Game one in head coach Scott Satterfield’s process to rebuild Louisville ended with a 35-17 loss to #9 Notre Dame, but every Louisville fan should be encouraged by the steps that the team took on Monday night.
Notre Dame started the game off with a six-play, 75-yard drive that had Ian Book scramble for 37 yards on the opening play. Jahmir Smith capped it off with a three-yard touchdown run to put the Irish up 7-0.
But instead of folding early like they did last season, Louisville punched back against Notre Dame. The Cards responded with a 12-play, 88-yard drive that ended in Jawon Pass tying the game on an eight-yard touchdown run. Louisville’s defense then got a three-and-out, and then their offense scored again as Pass rushed in a 17-yard touchdown up the middle, giving Louisville a 14-7 lead in the first quarter.
But showing their experience in hostile road environments, Notre Dame countered with a touchdown drive to tie it in the first quarter. The Irish tallied 75 yards on nine plays, ending with Tony Jones, Jr. running for an 11-yard score.
Even with the tying touchdown run by Notre Dame, Louisville’s defense kept playing with a lot of effort in the second quarter. The Cards forced a turnover on downs on Notre Dame’s next possession, and managed to keep their offense at bay for most of the quarter. But the Fighting Irish finally got in the endzone with 17 seconds left in the first half, as quarterback Ian Book dived in for an 11-yard touchdown run.
That touchdown was the end result of three straight lost fumbles on the previous three drives. Jawon Pass lost a fumble at Louisville’s own 26-yard line, but Notre Dame immediately coughed it up after Ian Book was sacked and fumbled it away. However, Pass would lose it again on a botched snap, giving the ball back to Notre Dame for their touchdown drive.
Trailing 21-14 at halftime, Louisville started the second half with a seven-play, 51-yard drive. However, Jawon Pass had his third fumble of the game while scrambling inside the Notre Dame 25, which the Irish would fall on. Notre Dame eventually punted on their subsequent drive, but Louisville’s offense would not be able to find the endzone in the second half.
Notre Dame, however, scored two touchdowns in the second half to put the game away. The first score came on a two-play drive, where Ian Book hit Chase Claypool on a drag route that turned into a 31-yard gain. Book would then hit Tommy Tremble on a 26-yard strike down the middle, putting the Fighting Irish ahead 28-14.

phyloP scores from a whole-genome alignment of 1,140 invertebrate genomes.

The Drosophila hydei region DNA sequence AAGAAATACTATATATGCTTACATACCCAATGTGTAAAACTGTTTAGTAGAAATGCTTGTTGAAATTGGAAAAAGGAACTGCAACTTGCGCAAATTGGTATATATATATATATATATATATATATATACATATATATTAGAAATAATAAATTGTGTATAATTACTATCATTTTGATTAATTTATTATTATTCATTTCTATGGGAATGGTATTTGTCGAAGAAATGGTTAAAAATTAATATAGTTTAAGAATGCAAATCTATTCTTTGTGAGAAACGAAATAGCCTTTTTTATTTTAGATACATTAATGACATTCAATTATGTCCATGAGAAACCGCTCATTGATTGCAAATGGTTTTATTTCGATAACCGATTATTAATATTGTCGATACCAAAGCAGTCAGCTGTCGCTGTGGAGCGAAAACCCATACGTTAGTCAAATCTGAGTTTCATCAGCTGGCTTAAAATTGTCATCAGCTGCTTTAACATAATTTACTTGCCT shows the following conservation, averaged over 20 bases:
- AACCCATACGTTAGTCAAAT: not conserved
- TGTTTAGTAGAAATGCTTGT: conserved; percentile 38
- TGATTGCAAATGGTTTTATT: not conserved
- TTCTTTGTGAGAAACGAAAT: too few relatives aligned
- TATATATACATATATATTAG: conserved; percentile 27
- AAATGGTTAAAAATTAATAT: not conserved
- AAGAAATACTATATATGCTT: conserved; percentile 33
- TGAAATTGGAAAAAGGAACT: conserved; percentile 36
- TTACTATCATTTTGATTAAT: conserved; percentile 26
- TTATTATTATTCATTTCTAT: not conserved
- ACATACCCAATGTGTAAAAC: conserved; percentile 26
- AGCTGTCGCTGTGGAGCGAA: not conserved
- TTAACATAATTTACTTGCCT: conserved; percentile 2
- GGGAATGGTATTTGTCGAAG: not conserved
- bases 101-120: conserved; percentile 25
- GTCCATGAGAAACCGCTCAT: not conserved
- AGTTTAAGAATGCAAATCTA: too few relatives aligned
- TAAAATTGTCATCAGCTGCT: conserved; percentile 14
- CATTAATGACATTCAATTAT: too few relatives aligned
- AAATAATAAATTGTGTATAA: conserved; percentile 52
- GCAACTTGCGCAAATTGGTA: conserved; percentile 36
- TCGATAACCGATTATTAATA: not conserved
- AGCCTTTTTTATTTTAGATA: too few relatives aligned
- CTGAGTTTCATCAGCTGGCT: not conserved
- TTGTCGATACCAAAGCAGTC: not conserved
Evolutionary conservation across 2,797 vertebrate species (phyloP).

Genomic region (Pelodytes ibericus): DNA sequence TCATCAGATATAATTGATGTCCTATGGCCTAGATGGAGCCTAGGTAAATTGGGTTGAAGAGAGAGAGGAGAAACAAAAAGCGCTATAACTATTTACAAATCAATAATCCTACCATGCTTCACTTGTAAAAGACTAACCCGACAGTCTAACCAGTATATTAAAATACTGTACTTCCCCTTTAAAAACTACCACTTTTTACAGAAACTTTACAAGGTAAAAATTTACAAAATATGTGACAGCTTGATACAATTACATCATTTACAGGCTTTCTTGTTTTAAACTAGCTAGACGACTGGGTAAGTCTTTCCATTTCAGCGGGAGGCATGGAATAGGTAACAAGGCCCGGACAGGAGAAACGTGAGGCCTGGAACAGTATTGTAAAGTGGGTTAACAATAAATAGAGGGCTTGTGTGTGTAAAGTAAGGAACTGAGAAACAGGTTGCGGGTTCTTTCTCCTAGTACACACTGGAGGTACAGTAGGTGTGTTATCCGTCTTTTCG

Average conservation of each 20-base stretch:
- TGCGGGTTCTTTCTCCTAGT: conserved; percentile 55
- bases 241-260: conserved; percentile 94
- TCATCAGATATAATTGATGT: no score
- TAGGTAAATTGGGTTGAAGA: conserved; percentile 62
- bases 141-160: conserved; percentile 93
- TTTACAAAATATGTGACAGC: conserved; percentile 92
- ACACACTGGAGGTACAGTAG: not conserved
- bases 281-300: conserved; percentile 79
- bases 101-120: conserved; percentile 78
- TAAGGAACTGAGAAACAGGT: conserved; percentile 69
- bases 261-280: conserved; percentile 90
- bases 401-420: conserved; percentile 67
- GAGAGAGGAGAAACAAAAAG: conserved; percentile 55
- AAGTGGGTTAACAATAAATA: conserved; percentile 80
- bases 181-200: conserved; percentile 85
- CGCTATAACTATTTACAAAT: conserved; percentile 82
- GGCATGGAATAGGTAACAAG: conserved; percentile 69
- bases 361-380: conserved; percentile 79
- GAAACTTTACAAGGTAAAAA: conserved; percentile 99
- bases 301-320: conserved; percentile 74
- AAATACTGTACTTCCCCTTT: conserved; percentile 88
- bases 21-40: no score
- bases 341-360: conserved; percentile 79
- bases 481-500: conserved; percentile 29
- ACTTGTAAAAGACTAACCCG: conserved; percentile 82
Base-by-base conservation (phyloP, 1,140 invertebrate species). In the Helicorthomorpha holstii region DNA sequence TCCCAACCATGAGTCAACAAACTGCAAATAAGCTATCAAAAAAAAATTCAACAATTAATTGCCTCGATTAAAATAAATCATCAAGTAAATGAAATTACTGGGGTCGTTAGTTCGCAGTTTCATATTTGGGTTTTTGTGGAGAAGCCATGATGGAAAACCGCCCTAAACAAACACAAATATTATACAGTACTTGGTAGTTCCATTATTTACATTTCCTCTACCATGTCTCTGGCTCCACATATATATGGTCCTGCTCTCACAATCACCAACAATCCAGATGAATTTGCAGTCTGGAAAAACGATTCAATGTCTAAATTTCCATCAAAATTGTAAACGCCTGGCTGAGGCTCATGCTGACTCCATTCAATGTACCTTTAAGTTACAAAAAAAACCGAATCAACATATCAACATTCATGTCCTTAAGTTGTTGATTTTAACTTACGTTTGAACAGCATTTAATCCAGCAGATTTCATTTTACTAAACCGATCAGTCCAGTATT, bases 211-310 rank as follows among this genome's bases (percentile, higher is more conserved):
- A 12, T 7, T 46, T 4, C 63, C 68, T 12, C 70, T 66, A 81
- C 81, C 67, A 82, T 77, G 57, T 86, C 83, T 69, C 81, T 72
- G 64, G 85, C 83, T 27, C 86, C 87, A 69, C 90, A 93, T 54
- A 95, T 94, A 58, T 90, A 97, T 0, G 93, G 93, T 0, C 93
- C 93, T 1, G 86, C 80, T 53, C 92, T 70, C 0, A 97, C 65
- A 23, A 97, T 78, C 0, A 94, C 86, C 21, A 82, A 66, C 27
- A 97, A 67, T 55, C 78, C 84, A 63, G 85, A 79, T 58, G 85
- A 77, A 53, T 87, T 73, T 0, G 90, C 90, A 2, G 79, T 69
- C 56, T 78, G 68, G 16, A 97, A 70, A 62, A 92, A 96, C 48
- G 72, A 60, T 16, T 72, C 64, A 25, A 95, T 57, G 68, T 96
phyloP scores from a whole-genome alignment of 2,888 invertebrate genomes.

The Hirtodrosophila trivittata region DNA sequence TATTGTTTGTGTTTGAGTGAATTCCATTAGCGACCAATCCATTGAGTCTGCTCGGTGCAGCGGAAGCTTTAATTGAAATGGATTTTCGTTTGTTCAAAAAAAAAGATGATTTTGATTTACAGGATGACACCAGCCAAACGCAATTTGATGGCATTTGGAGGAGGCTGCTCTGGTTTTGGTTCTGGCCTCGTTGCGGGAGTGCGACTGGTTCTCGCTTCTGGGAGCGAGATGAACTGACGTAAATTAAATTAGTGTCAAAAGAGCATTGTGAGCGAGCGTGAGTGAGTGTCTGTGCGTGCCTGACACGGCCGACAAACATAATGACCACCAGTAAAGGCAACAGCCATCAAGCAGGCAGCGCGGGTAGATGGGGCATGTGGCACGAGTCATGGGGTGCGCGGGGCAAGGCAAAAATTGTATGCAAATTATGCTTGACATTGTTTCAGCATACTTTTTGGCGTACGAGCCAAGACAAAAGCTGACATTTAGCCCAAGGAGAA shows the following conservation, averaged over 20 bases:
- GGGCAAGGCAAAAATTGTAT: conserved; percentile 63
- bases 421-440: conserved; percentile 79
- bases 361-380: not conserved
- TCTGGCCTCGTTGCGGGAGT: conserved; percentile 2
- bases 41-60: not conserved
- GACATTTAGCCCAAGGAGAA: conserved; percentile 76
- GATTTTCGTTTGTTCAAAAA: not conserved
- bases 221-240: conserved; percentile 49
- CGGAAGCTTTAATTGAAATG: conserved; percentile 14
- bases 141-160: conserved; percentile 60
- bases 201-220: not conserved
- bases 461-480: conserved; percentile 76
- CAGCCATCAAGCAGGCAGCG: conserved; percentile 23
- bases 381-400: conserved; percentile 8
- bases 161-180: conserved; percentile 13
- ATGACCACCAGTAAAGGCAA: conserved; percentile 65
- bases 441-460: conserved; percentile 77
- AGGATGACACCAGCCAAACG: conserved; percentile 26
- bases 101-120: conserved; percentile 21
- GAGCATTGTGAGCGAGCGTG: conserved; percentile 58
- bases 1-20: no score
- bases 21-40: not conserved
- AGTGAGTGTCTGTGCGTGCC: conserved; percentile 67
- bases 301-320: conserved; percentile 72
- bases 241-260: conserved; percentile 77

The second touchdown came after Louisville’s Blanton Creque hit a 42-yard field goal to cut it to 28-17. Jahmir Smith ran for his second touchdown from one-yard out, wrapping up a 12-play, 75-yard drive.
Both Louisville and Notre Dame had a lot of success running the ball, with both teams combining for 479 yards (Louisville 249, Notre Dame 230) and averaging over five yards per carry (Louisville 5.3, Notre Dame 5.5). Javian Hawkins rushed for 122 yards on 19 carries, becoming the first Louisville freshman running back to hit the century mark against an FBS opponent since 2009. Both Hassan Hall (11 carries, 69 yards) and Jawon Pass (16 carries, 67 yards, two touchdowns) had over 65 yards each, as well.
Tony Jones, Jr. led Notre Dame with 110 yards rushing and one touchdown on 15 carries, averaging 7.3 yards per carry.
But the difference in this game lied in the efficiency of the quarterbacks. Ian Book completed 14-of-23 passes for 193 yards and one touchdown, with 14 carries for 81 yards and another touchdown on the ground. Jawon Pass was 12-for-27 for 134 yards, and rushed for 67 yards and two touchdowns on 16 carries. Book only had one lost fumble, whereas Pass had three (one of which led to Notre Dame taking the lead with 17 seconds left in the first half).
Chase Claypool led Notre Dame with five receptions for 94 yards. Tommy Tremble caught the lone passing touchdown for the Fighting Irish, finishing with three receptions for 49 yards. Only Tutu Atwell (five receptions, 47 yards) and Marshon Ford (two receptions, 43 yards) had more than one catch for Louisville.
Louisville’s defense had three sacks and forced one turnover, and also held Notre Dame to 5-of-12 on third down conversions. Compared to the team that we saw last year, the level of effort and sense of urgency was exponentially better.
Louisville will hope to carry that energy with them on Saturday against Eastern Kentucky, as they look to get their first win of the 2019 season. Even in defeat, the Scott Satterfield era at Louisville is off to a promising start.